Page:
NYT disrupts Google and Verizon’s plan to redefine “net neutrality”

Google Inc. and Verizon Communications have found themselves in a PR nightmare after news broke alleging that the two companies are meeting to change the “net neutrality” rules that govern the Web.

Both companies immediately denied the accusations –Verizon released a blog post; Google released a tweet.  But Google CEO Eric Schmidt had already admitted earlier in the week that the two companies are meeting “to get an agreement on the definition of what net neutrality is.”

“We’re trying to find solutions that bridge between the hardcore net neutrality view and the telecom view,” Schmidt said at the Techonomy Conference, a day before the NYT story broke.

Net Neutrality has historically functioned as the Internet’s most golden principle, which advocates no restriction on any online content or communication by Internet Providers and governments.  This also includes purposely slowing down access to some websites, while speeding up access to websites that are willing to pay.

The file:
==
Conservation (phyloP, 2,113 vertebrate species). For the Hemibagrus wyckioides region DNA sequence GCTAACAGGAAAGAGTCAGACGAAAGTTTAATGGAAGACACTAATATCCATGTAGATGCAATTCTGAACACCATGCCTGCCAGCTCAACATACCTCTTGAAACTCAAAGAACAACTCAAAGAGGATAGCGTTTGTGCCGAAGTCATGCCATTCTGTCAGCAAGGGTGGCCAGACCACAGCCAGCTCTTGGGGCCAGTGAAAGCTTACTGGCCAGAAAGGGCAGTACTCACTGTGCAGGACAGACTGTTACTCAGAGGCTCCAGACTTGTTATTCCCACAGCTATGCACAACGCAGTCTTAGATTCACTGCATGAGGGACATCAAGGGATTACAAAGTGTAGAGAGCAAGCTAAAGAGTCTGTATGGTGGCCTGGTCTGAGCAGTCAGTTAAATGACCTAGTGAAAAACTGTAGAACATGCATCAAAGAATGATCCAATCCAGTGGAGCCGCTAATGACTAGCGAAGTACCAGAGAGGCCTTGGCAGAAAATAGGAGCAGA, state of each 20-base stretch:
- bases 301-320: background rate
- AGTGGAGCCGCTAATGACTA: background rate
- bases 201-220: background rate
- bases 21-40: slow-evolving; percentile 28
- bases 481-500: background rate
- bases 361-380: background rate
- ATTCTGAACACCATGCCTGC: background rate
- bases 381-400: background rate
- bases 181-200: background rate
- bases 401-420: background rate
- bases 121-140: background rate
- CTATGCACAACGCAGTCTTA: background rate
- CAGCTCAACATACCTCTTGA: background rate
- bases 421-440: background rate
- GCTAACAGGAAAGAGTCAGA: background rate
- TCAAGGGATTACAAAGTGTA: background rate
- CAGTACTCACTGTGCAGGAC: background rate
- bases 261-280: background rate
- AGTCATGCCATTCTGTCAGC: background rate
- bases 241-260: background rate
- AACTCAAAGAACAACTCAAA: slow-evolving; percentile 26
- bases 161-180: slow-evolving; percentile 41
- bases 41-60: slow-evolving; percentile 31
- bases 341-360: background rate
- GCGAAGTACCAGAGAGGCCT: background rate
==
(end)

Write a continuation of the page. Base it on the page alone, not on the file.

The New York Times article alleged that Google and Verizon were working out a deal that “could allow Verizon to speed some online content to Internet users more quickly if the content’s creators are willing to pay for the privilege.”

As soon as the story broke, the FCC immediately canceled all closed-door meetings related to regulating Internet traffic and establishing net neutrality, according to The Wall Street Journal. FCC Chairman Julius Genachowski said he thought the deal undermines broader issues.

“Any outcome, any deal that doesn’t preserve the freedom and openness of the Internet for consumers and entrepreneurs will be unacceptable,” he told reporters.

The FCC, watchdog organizations and even some companies directly affiliated with Google now stand ready to challenge any Google-Verizon agreement that involves paying different prices for faster transmission speeds.

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